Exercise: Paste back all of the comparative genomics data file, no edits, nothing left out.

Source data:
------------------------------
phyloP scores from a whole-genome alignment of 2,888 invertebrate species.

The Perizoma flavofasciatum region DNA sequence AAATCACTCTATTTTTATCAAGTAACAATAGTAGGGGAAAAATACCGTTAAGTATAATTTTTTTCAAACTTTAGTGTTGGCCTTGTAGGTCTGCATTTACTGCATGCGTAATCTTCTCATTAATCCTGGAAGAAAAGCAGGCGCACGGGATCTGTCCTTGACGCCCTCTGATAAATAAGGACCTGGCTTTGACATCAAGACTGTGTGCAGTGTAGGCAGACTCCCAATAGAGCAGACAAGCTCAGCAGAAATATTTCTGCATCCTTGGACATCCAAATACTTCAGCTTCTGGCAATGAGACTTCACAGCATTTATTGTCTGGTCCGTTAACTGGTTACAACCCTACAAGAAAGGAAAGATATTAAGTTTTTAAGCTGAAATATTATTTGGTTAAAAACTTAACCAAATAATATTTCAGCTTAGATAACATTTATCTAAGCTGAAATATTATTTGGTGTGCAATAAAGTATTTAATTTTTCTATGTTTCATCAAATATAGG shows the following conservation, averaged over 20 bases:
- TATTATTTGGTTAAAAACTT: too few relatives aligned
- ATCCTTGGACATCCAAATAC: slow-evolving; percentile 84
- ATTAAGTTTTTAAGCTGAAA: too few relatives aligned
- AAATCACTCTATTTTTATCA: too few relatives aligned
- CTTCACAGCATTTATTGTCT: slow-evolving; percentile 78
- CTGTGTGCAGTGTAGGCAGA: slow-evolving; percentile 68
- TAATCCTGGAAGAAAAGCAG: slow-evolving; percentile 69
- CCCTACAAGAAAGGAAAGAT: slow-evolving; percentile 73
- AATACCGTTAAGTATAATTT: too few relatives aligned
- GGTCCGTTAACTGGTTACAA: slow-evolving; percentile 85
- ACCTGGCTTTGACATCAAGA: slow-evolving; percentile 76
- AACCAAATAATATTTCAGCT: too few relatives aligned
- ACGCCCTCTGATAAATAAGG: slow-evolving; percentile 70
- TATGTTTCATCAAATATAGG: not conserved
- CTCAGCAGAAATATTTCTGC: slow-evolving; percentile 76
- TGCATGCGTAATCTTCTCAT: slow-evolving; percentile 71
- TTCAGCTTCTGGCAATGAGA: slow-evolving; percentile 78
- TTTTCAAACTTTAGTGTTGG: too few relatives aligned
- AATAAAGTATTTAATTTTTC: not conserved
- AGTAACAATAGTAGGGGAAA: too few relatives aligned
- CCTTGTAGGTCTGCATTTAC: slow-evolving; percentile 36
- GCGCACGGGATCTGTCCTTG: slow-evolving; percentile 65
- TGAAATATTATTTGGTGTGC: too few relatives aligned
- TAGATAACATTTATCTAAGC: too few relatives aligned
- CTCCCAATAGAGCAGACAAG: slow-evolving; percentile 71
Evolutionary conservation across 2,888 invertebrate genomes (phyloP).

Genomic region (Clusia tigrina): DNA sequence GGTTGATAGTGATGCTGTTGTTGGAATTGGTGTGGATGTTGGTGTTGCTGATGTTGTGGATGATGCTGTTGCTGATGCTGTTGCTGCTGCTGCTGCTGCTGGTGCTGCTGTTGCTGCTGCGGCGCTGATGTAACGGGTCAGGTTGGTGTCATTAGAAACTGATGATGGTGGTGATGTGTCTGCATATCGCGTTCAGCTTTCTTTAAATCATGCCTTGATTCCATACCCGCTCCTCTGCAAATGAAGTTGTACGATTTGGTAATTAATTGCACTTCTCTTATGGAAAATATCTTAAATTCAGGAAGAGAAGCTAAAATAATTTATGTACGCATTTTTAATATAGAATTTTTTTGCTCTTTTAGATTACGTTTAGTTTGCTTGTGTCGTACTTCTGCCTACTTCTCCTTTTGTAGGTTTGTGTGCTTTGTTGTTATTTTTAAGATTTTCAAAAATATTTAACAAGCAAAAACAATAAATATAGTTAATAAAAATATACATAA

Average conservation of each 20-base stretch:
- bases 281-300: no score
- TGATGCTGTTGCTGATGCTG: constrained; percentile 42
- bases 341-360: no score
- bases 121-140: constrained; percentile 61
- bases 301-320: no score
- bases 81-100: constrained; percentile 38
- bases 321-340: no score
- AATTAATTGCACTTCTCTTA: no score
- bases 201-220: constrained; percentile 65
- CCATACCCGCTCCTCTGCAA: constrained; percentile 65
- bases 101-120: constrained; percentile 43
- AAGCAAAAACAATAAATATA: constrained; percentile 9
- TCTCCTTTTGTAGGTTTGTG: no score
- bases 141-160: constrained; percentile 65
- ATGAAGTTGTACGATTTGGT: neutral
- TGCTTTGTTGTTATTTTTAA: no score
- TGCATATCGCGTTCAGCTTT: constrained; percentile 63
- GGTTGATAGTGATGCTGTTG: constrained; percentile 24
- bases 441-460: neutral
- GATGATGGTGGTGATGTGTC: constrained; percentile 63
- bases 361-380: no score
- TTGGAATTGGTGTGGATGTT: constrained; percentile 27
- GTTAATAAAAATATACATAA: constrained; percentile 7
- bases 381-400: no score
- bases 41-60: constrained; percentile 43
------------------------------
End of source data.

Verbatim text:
phyloP scores from a whole-genome alignment of 2,888 invertebrate species.

The Perizoma flavofasciatum region DNA sequence AAATCACTCTATTTTTATCAAGTAACAATAGTAGGGGAAAAATACCGTTAAGTATAATTTTTTTCAAACTTTAGTGTTGGCCTTGTAGGTCTGCATTTACTGCATGCGTAATCTTCTCATTAATCCTGGAAGAAAAGCAGGCGCACGGGATCTGTCCTTGACGCCCTCTGATAAATAAGGACCTGGCTTTGACATCAAGACTGTGTGCAGTGTAGGCAGACTCCCAATAGAGCAGACAAGCTCAGCAGAAATATTTCTGCATCCTTGGACATCCAAATACTTCAGCTTCTGGCAATGAGACTTCACAGCATTTATTGTCTGGTCCGTTAACTGGTTACAACCCTACAAGAAAGGAAAGATATTAAGTTTTTAAGCTGAAATATTATTTGGTTAAAAACTTAACCAAATAATATTTCAGCTTAGATAACATTTATCTAAGCTGAAATATTATTTGGTGTGCAATAAAGTATTTAATTTTTCTATGTTTCATCAAATATAGG shows the following conservation, averaged over 20 bases:
- TATTATTTGGTTAAAAACTT: too few relatives aligned
- ATCCTTGGACATCCAAATAC: slow-evolving; percentile 84
- ATTAAGTTTTTAAGCTGAAA: too few relatives aligned
- AAATCACTCTATTTTTATCA: too few relatives aligned
- CTTCACAGCATTTATTGTCT: slow-evolving; percentile 78
- CTGTGTGCAGTGTAGGCAGA: slow-evolving; percentile 68
- TAATCCTGGAAGAAAAGCAG: slow-evolving; percentile 69
- CCCTACAAGAAAGGAAAGAT: slow-evolving; percentile 73
- AATACCGTTAAGTATAATTT: too few relatives aligned
- GGTCCGTTAACTGGTTACAA: slow-evolving; percentile 85
- ACCTGGCTTTGACATCAAGA: slow-evolving; percentile 76
- AACCAAATAATATTTCAGCT: too few relatives aligned
- ACGCCCTCTGATAAATAAGG: slow-evolving; percentile 70
- TATGTTTCATCAAATATAGG: not conserved
- CTCAGCAGAAATATTTCTGC: slow-evolving; percentile 76
- TGCATGCGTAATCTTCTCAT: slow-evolving; percentile 71
- TTCAGCTTCTGGCAATGAGA: slow-evolving; percentile 78
- TTTTCAAACTTTAGTGTTGG: too few relatives aligned
- AATAAAGTATTTAATTTTTC: not conserved
- AGTAACAATAGTAGGGGAAA: too few relatives aligned
- CCTTGTAGGTCTGCATTTAC: slow-evolving; percentile 36
- GCGCACGGGATCTGTCCTTG: slow-evolving; percentile 65
- TGAAATATTATTTGGTGTGC: too few relatives aligned
- TAGATAACATTTATCTAAGC: too few relatives aligned
- CTCCCAATAGAGCAGACAAG: slow-evolving; percentile 71
Evolutionary conservation across 2,888 invertebrate genomes (phyloP).

Genomic region (Clusia tigrina): DNA sequence GGTTGATAGTGATGCTGTTGTTGGAATTGGTGTGGATGTTGGTGTTGCTGATGTTGTGGATGATGCTGTTGCTGATGCTGTTGCTGCTGCTGCTGCTGCTGGTGCTGCTGTTGCTGCTGCGGCGCTGATGTAACGGGTCAGGTTGGTGTCATTAGAAACTGATGATGGTGGTGATGTGTCTGCATATCGCGTTCAGCTTTCTTTAAATCATGCCTTGATTCCATACCCGCTCCTCTGCAAATGAAGTTGTACGATTTGGTAATTAATTGCACTTCTCTTATGGAAAATATCTTAAATTCAGGAAGAGAAGCTAAAATAATTTATGTACGCATTTTTAATATAGAATTTTTTTGCTCTTTTAGATTACGTTTAGTTTGCTTGTGTCGTACTTCTGCCTACTTCTCCTTTTGTAGGTTTGTGTGCTTTGTTGTTATTTTTAAGATTTTCAAAAATATTTAACAAGCAAAAACAATAAATATAGTTAATAAAAATATACATAA

Average conservation of each 20-base stretch:
- bases 281-300: no score
- TGATGCTGTTGCTGATGCTG: constrained; percentile 42
- bases 341-360: no score
- bases 121-140: constrained; percentile 61
- bases 301-320: no score
- bases 81-100: constrained; percentile 38
- bases 321-340: no score
- AATTAATTGCACTTCTCTTA: no score
- bases 201-220: constrained; percentile 65
- CCATACCCGCTCCTCTGCAA: constrained; percentile 65
- bases 101-120: constrained; percentile 43
- AAGCAAAAACAATAAATATA: constrained; percentile 9
- TCTCCTTTTGTAGGTTTGTG: no score
- bases 141-160: constrained; percentile 65
- ATGAAGTTGTACGATTTGGT: neutral
- TGCTTTGTTGTTATTTTTAA: no score
- TGCATATCGCGTTCAGCTTT: constrained; percentile 63
- GGTTGATAGTGATGCTGTTG: constrained; percentile 24
- bases 441-460: neutral
- GATGATGGTGGTGATGTGTC: constrained; percentile 63
- bases 361-380: no score
- TTGGAATTGGTGTGGATGTT: constrained; percentile 27
- GTTAATAAAAATATACATAA: constrained; percentile 7
- bases 381-400: no score
- bases 41-60: constrained; percentile 43